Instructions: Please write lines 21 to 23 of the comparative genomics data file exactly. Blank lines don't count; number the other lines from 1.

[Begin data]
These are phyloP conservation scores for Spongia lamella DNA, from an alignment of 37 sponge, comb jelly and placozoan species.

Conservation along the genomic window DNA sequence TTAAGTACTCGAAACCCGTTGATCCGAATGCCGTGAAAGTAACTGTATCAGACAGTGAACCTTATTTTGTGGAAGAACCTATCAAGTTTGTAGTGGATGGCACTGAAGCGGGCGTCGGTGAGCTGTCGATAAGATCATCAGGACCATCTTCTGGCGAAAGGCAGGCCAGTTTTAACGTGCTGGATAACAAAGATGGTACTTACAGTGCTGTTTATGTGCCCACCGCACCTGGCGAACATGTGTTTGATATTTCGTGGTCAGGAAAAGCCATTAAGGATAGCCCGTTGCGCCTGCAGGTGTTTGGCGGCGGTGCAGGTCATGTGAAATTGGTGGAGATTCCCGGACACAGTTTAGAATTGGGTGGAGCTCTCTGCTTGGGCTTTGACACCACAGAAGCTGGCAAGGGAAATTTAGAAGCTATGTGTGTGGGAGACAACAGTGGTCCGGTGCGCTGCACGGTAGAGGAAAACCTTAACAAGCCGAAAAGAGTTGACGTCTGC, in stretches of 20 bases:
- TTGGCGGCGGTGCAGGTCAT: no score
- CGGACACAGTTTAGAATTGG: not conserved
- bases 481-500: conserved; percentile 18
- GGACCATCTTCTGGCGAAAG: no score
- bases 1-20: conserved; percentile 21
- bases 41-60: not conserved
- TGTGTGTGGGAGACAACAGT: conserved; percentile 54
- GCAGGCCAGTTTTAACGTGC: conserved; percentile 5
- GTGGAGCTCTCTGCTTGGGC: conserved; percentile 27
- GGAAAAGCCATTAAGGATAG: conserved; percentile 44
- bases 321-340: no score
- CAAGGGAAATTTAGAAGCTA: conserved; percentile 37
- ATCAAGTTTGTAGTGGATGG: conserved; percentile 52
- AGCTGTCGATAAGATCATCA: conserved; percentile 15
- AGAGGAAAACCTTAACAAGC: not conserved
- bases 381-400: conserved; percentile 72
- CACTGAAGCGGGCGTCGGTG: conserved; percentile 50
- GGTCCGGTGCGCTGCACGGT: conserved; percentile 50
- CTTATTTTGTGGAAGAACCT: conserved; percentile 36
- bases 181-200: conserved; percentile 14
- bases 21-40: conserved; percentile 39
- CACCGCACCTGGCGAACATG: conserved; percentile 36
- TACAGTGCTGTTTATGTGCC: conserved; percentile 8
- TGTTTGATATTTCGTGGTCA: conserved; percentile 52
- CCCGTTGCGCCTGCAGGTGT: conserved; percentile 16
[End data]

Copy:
- CTTATTTTGTGGAAGAACCT: conserved; percentile 36
- bases 181-200: conserved; percentile 14
- bases 21-40: conserved; percentile 39